The Thrill of Victory, the Agony of My Feet is an interesting but ultimately forgettable collection of "Tales from the World of Adventure Racing", edited by Neal Jamison, Maureen Moslow-Benway, and Nic Stover. Jamison's earlier anthology of inspirational ultramarathon participant essays, RunningThroughTheWall, was a joy to read. In contrast, Thrill seems like a pedestrian depiction of artificially-imposed risk, bad judgment, expensive equipment, and self-promotion. The television exposure of "adventure racing" during the past decade is likely responsible for most of these problems. As usual, it's all about the money: in order to attract large audiences and thereby sell expensive commercials, fake "reality" drama has to be injected into what otherwise might be interesting wilderness experiences. Participants have to play the game, or they won't get sponsorship.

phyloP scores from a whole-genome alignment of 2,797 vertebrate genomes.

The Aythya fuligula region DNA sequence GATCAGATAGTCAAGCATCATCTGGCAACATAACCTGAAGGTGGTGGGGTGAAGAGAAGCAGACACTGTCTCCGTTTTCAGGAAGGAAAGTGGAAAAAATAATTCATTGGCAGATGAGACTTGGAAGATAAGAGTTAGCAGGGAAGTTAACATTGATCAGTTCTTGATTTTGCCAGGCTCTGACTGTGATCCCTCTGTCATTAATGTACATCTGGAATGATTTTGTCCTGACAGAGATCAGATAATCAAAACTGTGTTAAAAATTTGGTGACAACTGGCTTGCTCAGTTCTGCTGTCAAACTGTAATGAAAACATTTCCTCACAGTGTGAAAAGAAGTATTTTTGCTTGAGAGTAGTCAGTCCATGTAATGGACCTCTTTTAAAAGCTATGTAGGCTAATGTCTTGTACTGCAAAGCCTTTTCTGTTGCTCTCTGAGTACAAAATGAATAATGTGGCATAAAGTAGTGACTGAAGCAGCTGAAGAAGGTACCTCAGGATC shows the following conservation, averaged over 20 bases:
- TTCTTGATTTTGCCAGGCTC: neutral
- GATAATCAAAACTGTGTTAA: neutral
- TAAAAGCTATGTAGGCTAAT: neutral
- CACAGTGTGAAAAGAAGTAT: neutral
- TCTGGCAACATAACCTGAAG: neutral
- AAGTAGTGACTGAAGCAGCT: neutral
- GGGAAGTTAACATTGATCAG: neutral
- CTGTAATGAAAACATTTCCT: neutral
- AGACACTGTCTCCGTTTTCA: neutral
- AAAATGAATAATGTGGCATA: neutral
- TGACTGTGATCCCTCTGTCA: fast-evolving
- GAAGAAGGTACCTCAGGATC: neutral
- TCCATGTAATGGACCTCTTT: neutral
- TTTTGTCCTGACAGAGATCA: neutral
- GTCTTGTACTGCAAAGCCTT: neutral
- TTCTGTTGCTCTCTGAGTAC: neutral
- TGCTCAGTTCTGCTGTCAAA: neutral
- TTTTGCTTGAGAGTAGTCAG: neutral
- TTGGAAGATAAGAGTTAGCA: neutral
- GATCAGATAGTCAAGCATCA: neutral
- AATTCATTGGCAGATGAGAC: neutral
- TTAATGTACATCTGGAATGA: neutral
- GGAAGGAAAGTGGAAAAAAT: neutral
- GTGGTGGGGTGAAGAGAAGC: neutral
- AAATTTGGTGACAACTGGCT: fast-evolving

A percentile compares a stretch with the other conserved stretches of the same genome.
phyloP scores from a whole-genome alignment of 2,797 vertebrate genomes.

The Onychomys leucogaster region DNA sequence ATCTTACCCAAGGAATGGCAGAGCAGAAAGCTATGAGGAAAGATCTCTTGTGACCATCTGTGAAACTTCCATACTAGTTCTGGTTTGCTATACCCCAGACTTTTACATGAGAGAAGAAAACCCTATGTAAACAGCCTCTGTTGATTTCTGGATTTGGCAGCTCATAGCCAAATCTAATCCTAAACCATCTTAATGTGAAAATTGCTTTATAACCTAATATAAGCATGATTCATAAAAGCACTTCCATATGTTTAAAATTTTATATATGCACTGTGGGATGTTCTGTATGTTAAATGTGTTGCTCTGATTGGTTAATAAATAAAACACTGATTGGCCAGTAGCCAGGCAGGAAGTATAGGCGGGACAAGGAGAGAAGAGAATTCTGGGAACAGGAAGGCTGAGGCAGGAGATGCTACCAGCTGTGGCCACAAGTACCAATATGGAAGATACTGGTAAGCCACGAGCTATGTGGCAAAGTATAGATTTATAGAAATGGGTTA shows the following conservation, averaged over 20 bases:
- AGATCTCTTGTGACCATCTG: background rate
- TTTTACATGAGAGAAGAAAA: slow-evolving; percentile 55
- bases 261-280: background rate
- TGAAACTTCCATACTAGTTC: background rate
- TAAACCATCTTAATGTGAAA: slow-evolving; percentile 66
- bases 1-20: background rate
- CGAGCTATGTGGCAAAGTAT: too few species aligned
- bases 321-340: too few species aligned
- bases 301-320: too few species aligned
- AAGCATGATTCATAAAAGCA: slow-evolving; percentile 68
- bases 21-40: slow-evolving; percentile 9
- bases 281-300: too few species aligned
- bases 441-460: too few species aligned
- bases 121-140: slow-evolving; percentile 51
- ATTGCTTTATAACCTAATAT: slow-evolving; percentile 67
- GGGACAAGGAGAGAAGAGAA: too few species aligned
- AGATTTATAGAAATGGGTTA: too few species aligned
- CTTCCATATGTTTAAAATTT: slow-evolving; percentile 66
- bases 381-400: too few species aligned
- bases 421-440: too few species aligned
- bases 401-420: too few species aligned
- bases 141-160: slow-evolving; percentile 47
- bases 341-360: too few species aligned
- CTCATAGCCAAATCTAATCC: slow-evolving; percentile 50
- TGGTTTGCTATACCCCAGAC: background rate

But among the chaff, Thrill offers occasional grains of thoughtful writing. Most noteworthy perhaps is Michael Shepardson's "The Beast in Me", where he observes:

The four of us share a few final words as friends before we cross the starting line and become racers. In life, you know who you are and generally how you will feel each day. In adventure racing, you don't know from hour to hour. One moment you make a brilliant navigational coup de grâce that avoids seven miles of bushwacking. An hour later, your team-mates are force-feeding you GU in hopes you'll stop complaining that Santa Claus is stalking you.

During an adventure race, you will be the hero and you will be the goat. Somehow you must come to terms with that and handle both states with grace. It is impossible to adquately prepare for uncertainty so you must simply set aside your concerns and "have a go." ...

Actually that last bit sounds a lot like real life, eh?!

(cf. RunningThroughTheWall (23 Jan 2005), ...)

TopicRecreation - TopicLiterature - TopicLife - 2006-04-22

(correlates: GovernmentJob, Mystery Men, RaceForTheSoul, ...)